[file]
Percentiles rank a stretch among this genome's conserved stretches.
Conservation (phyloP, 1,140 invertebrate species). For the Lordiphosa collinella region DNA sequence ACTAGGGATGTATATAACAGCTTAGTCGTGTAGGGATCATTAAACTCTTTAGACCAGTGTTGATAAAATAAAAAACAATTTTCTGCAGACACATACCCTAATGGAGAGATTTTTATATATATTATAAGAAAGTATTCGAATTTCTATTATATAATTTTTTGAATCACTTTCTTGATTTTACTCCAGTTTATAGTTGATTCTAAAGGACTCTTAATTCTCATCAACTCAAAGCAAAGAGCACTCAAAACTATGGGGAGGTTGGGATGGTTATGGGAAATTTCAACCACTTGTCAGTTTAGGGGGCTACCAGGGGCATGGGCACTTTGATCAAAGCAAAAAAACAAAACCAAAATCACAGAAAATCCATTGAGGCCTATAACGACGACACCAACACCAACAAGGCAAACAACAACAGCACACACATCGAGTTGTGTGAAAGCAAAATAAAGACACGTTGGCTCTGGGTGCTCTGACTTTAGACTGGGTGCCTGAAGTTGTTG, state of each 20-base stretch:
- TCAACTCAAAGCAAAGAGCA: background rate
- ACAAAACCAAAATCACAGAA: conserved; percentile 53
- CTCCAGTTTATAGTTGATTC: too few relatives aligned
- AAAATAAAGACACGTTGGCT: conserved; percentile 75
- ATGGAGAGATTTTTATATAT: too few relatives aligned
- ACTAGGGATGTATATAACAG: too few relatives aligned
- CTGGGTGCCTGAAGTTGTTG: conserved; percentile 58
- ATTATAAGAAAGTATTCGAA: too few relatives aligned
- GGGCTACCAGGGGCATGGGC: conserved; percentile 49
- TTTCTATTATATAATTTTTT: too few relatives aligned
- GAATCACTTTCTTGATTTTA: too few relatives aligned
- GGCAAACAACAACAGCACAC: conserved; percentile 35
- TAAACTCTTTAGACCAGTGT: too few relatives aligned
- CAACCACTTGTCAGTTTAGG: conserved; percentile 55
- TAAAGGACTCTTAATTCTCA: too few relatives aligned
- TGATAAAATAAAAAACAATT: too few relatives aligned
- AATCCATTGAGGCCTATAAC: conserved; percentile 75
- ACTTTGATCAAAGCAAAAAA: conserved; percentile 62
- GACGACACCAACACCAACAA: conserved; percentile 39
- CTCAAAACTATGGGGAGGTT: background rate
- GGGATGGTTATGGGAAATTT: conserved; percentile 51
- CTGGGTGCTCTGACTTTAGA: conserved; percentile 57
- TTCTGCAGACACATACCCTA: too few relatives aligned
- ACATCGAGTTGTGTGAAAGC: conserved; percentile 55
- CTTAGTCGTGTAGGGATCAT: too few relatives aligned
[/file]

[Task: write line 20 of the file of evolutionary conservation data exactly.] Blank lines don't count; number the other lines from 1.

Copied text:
- ACTTTGATCAAAGCAAAAAA: conserved; percentile 62